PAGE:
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Can Supercomputers Help Japan Predict Earthquakes?

Ranger supercomputer

Ranger supercomputer at the Texas Advanced Computing Center

University of Texas at Austin

Dell Computer and several U.S. universities have provided Japanese researchers with supercomputing capacity following the March 11 earthquake, as rolling blackouts have made it difficult for them to use their supercomputers to run simulations on the earthquake's effects. For example, six Japanese researchers used 117,000 computing hours in about two weeks at the University of Texas Advanced Computing Center. After the initial earthquake, Dell computers at the U.S. National Oceanic And Atmospheric Administration lab calculated where the tsunami waves would hit. "It correctly calculated wave height and distance of where those waves would actually hit, but it took roughly 12 hours to do the total computation, which means they got the answer right, but if we'd been able to do the computation faster it might have been useful to the people on the ground," says Dell's Tim Carroll. The Dell supercomputers also are being used for seismic analysis of nuclear reactors and other buildings, as well as the radiation dissipation rates from sea water, ground water, and the atmosphere, Carroll says.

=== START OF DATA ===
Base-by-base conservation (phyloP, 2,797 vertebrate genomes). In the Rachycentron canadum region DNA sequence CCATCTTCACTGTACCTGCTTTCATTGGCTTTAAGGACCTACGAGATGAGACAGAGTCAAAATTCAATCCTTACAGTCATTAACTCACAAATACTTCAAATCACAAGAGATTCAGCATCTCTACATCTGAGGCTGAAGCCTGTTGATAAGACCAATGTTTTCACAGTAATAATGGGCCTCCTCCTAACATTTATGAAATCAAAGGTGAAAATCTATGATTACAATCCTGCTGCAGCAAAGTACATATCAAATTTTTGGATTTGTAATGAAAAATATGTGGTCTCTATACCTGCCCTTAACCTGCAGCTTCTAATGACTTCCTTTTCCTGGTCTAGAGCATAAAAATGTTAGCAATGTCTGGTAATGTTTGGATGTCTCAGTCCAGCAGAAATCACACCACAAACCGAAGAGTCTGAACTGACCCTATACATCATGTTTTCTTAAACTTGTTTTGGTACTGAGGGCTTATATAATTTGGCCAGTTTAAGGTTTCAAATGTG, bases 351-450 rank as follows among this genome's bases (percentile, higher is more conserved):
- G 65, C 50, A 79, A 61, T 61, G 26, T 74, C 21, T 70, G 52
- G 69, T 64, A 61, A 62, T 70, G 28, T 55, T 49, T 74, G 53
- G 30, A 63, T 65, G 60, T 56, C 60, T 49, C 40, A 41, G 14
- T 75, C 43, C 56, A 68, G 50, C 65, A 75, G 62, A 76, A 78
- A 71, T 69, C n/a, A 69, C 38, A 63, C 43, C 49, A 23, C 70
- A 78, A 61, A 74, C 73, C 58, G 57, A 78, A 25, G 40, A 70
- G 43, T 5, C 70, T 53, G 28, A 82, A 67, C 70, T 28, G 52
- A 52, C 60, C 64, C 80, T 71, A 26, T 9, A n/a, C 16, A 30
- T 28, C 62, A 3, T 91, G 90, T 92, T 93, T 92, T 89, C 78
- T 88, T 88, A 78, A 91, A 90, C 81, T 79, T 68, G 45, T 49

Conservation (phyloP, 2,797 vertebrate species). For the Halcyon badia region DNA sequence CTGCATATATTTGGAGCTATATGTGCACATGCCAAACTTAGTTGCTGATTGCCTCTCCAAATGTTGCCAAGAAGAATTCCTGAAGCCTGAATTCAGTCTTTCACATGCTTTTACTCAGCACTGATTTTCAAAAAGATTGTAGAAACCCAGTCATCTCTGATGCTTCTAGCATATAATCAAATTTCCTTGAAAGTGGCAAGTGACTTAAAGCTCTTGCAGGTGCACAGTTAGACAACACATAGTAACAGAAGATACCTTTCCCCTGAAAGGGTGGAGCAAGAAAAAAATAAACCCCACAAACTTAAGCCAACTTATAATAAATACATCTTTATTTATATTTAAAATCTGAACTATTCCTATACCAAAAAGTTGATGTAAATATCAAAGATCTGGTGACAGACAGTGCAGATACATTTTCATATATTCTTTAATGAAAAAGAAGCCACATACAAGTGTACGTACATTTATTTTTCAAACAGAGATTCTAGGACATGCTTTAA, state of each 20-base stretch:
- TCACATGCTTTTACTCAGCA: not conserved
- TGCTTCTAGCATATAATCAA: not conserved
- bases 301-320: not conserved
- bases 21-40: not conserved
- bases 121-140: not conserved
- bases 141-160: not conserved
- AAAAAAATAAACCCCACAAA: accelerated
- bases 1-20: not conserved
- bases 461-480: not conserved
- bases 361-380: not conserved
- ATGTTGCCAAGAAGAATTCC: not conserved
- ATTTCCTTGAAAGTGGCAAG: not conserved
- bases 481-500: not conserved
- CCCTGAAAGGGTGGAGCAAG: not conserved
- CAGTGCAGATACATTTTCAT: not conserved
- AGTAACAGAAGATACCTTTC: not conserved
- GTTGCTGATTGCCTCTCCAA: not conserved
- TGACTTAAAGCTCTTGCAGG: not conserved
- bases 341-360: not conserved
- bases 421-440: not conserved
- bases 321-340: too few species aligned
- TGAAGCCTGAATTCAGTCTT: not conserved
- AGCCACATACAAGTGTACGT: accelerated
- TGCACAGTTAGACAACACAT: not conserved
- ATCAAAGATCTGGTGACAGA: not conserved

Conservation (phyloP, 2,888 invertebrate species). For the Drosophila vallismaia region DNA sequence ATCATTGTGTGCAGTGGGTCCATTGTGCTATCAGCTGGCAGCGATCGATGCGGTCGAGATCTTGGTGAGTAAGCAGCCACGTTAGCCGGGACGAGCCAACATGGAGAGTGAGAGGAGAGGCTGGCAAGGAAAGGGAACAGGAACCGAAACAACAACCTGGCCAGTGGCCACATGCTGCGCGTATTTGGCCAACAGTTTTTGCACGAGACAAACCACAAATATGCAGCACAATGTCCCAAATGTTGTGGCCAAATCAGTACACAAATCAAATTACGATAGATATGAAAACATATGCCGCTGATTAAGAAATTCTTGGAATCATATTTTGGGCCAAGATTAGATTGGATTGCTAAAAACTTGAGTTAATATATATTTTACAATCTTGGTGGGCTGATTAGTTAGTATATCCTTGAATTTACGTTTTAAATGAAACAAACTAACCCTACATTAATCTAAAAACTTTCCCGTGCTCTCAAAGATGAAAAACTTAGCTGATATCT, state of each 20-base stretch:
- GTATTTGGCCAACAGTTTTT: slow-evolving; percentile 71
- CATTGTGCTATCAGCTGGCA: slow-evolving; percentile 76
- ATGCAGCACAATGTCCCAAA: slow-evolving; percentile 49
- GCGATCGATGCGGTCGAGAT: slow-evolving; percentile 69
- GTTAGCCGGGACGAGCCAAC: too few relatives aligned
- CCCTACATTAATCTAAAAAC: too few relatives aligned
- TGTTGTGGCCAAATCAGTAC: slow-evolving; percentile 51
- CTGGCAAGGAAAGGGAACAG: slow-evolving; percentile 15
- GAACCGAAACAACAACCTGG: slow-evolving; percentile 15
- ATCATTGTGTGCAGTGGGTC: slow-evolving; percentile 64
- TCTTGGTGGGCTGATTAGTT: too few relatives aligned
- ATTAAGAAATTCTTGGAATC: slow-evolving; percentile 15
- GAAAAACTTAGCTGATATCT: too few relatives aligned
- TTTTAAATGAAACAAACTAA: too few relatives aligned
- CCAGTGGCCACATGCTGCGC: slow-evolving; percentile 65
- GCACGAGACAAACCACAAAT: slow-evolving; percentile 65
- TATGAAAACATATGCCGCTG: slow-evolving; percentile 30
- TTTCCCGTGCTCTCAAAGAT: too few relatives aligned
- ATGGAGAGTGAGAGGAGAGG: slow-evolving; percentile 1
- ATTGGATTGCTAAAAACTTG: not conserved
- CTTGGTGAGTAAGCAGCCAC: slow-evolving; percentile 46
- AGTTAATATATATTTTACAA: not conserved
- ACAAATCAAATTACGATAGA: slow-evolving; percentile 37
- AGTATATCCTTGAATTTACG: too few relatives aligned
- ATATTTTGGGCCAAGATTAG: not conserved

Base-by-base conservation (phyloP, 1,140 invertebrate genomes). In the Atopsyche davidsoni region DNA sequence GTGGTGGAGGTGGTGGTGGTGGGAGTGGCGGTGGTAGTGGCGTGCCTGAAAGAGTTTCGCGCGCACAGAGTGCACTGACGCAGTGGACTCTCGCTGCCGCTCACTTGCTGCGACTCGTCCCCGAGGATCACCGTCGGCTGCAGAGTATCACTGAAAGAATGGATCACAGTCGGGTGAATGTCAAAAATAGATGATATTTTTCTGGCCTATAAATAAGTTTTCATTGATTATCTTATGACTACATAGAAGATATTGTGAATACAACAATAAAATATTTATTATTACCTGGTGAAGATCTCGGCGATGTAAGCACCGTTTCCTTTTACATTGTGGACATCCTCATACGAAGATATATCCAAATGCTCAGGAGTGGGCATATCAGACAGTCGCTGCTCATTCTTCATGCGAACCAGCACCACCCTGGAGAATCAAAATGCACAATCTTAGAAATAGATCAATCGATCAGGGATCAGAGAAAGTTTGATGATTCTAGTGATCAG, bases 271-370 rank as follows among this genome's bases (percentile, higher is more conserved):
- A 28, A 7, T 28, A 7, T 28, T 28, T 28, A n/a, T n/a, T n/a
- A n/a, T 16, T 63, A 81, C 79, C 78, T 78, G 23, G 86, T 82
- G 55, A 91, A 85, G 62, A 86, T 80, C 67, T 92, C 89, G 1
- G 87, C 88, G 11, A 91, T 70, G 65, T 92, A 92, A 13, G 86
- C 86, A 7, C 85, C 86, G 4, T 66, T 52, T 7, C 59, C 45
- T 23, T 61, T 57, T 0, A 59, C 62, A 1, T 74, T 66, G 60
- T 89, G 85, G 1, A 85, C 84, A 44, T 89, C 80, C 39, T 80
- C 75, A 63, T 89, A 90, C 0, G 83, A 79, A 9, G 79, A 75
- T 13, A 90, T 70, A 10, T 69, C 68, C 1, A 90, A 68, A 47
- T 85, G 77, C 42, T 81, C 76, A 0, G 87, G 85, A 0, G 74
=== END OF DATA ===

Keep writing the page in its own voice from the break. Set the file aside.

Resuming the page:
From Bloomberg Businessweek
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